Inspiration For Die Hard Dads

Die Hard is on IFC all Father's Day Long

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Photo Credit: Everett Collection, GIPHY

Yippee ki-yay, everybody! It’s time to celebrate the those most literal of mother-effers: dads!

And just in case the title of this post left anything to the imagination, IFC is giving dads balls-to-the-wall ’80s treatment with a glorious marathon of action trailblazer Die Hard.

There are so many things we could say about Die Hard. We could talk about how it was comedian Bruce Willis’s first foray into action flicks, or Alan Rickman’s big screen debut. But dads don’t give a sh!t about that stuff.

No, dads just want to fantasize that they could be deathproof quip factory John McClane in their own mundane lives. So while you celebrate the fathers in your life, consider how John McClane would respond to these traditional “dad” moments…

Wedding Toasts

Dads always struggle to find the right words of welcome to extend to new family. John McClane, on the other hand, is the master of inclusivity.
Die Hard wedding

Using Public Restrooms

While nine out of ten dads would rather die than use a disgusting public bathroom, McClane isn’t bothered one bit. So long as he can fit a bloody foot in the sink, he’s G2G.
Die Hard restroom

Awkward Dancing

Because every dad needs a signature move.
Die Hard dance

Writing Thank You Notes

It can be hard for dads to express gratitude. Not only can McClane articulate his thanks, he makes it feel personal.
Die Hard thank you

Valentine’s Day

How would John McClane say “I heart you” in a way that ain’t cliche? The image speaks for itself.
Die Hard valentines

Shopping

The only thing most dads hate more than shopping is fielding eleventh-hour phone calls with additional items for the list. But does McClane throw a typical man-tantrum? Nope. He finds the words to express his feelings like a goddam adult.
Die Hard thank you

Last Minute Errands

John McClane knows when a fight isn’t worth fighting.
Die Hard errands

Sneaking Out Of The Office Early

What is this, high school? Make a real exit, dads.
Die Hard office

Think you or your dad could stand to be more like Bruce? Role model fodder abounds in the Die Hard marathon all Father’s Day long on IFC.

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Founding Farters

Know Your Nerd History

Revenge of the Nerds is on IFC.

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Photo Credit: Everett Collection, GIFs via Giphy

That we live in the heyday of nerds is no hot secret. Scientists are celebrities, musicians are robots and late night hosts can recite every word of the Silmarillion. It’s too easy to think that it’s always been this way. But the truth is we owe much to our nerd forebearers who toiled through the jock-filled ’80s so that we might take over the world.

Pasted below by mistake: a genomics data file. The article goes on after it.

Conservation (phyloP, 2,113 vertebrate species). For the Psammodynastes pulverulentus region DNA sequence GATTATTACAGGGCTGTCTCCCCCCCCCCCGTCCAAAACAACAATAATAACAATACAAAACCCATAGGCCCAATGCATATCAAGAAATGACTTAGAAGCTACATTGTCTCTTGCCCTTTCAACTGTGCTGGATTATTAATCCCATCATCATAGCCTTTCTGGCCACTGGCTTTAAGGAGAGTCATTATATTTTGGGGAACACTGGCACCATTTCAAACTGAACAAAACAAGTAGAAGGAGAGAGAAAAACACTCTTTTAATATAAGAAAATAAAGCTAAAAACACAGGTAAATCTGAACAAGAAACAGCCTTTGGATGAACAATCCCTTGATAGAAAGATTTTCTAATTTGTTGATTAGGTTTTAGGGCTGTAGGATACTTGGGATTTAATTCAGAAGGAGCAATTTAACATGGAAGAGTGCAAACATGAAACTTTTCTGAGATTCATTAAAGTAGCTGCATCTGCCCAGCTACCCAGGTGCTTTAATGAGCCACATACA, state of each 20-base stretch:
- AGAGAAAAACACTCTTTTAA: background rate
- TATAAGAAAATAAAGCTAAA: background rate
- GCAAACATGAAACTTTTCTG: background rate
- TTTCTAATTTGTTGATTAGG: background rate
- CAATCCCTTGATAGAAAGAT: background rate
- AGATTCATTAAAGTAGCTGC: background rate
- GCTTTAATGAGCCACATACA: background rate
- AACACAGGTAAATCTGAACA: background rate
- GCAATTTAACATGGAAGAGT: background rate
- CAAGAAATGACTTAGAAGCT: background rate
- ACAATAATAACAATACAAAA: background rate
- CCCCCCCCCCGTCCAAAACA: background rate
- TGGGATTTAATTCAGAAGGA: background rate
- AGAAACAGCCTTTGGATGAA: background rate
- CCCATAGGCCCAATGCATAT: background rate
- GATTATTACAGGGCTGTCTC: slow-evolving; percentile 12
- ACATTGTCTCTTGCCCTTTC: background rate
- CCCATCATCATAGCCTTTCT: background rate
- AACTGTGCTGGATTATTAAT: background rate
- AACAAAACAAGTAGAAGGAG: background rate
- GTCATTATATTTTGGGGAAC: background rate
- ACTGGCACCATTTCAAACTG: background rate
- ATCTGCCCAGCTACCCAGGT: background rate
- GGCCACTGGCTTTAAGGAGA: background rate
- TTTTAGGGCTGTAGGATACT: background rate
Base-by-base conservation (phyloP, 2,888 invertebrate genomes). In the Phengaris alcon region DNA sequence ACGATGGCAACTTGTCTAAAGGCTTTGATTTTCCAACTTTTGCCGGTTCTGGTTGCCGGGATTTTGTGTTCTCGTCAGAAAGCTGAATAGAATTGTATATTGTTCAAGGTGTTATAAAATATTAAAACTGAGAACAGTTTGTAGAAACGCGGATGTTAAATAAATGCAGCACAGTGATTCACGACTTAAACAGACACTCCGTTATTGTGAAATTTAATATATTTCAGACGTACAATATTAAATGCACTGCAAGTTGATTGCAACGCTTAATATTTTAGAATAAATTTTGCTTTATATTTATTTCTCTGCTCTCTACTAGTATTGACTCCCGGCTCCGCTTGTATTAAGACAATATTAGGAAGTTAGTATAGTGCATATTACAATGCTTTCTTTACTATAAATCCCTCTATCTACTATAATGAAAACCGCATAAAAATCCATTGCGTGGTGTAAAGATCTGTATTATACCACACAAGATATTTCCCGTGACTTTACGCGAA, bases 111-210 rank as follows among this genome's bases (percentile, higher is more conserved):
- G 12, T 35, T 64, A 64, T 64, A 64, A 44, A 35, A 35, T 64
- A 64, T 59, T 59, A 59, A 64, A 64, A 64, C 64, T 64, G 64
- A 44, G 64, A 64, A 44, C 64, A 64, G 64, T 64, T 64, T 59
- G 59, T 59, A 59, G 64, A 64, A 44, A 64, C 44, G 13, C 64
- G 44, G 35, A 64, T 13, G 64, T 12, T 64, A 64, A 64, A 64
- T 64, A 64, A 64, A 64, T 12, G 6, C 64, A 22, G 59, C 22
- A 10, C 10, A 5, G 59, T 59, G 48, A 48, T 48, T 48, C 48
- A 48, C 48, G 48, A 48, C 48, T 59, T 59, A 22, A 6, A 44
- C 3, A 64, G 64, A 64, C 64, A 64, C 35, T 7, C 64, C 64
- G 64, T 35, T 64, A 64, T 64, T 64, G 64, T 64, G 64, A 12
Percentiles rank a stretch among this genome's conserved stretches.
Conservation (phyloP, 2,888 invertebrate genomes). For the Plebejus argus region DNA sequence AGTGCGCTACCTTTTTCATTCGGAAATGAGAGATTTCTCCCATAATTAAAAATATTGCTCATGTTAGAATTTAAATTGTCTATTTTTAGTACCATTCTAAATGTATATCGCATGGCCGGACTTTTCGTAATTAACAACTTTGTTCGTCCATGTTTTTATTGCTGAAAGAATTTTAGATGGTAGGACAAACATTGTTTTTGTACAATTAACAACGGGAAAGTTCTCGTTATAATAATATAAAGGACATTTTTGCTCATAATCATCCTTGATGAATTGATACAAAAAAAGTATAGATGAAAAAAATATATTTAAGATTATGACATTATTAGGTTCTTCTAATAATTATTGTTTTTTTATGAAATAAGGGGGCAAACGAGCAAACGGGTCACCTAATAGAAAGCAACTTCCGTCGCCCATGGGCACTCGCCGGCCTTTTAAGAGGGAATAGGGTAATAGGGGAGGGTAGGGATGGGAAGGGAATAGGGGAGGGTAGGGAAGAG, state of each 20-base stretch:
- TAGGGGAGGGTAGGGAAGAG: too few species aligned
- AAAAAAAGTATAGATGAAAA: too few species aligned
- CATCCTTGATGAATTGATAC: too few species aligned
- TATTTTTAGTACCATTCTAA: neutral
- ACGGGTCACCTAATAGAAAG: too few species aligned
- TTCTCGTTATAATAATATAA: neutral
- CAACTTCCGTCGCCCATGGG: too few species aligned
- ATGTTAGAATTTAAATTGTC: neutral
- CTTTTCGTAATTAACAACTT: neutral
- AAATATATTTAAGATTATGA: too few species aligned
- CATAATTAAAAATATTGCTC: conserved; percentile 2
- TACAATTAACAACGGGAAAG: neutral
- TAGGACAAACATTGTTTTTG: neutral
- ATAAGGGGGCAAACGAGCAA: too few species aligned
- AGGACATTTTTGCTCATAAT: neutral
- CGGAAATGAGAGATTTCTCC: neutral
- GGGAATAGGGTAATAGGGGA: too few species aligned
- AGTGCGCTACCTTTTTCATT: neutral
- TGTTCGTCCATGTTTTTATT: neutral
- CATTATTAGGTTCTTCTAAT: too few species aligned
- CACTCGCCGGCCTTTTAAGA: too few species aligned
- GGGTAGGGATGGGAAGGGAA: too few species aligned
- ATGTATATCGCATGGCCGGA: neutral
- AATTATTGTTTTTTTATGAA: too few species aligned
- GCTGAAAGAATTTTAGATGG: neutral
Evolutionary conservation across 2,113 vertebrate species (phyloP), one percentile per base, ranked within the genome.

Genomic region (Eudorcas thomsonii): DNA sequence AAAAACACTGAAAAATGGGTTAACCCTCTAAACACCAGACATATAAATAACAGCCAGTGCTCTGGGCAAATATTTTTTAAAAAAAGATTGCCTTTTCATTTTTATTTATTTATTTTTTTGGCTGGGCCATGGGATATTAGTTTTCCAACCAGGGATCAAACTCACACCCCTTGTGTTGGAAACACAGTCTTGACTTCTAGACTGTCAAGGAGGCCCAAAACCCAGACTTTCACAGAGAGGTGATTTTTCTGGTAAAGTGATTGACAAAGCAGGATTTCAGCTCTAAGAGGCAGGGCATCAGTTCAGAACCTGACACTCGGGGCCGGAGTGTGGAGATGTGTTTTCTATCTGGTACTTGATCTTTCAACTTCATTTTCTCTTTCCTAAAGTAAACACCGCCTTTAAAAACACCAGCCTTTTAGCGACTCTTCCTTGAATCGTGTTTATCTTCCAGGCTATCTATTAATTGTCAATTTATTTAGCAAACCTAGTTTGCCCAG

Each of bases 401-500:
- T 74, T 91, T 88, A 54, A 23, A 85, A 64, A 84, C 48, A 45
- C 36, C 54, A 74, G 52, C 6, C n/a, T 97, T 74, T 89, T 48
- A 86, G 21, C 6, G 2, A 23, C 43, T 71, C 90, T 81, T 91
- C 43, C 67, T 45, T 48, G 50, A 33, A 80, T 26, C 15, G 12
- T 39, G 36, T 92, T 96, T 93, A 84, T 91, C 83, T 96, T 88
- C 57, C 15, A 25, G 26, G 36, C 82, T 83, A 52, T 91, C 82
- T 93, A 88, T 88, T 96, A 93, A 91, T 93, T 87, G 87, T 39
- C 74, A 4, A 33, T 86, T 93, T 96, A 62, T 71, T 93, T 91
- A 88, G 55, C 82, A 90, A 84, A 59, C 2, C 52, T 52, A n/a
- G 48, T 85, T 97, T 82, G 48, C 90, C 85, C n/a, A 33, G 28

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Our humble beginnings are perhaps best captured in iconic ’80s romp Revenge of the Nerds. Like the founding fathers of our Country, the titular nerds rose above their circumstances to culturally pave the way for every Colbert and deGrasse Tyson that we know and love today.

To make sure you’re in the know about our very important cultural roots, here’s a quick download of the vengeful nerds without whom our shameful stereotypes might never have evolved.

Lewis Skolnick

The George Washington of nerds whose unflappable optimism – even in the face of humiliating self-awareness – basically gave birth to the Geek Pride movement.

Gilbert Lowe

OK, this guy is wet blanket, but an important wet blanket. Think Aaron Burr to Lin-Manuel Miranda’s Hamilton. His glass-mostly-empty attitude is a galvanizing force for Lewis. Who knows if Lewis could have kept up his optimism without Lowe’s Debbie-Downer outlook?

Arnold Poindexter

A music nerd who, after a soft start (inside joke, you’ll get it later), came out of his shell and let his passion lead instead of his anxiety. If you played an instrument (specifically, electric violin), and you were a nerd, this was your patron saint.

Booger

A sex-loving, blunt-smoking, nose-picking guitar hero. If you don’t think he sounds like a classic nerd, you’re absolutely right. And that’s the whole point. Along with Lamar, he simultaneously expanded the definition of nerd and gave pre-existing nerds a twisted sort of cred by association.

Lamar Latrell

Black, gay, and a crazy good breakdancer. In other words, a total groundbreaker. He proved to the world that nerds don’t have a single mold, but are simply outcasts waiting for their moment.

Ogre

Exceedingly stupid, this dumbass was monumental because he (in a sequel) leaves the jocks to become a nerd. Totally unheard of back then. Now all jocks are basically nerds.

Well, there they are. Never forget that we stand on their shoulders.

Revenge of the Nerds is on IFC all month long.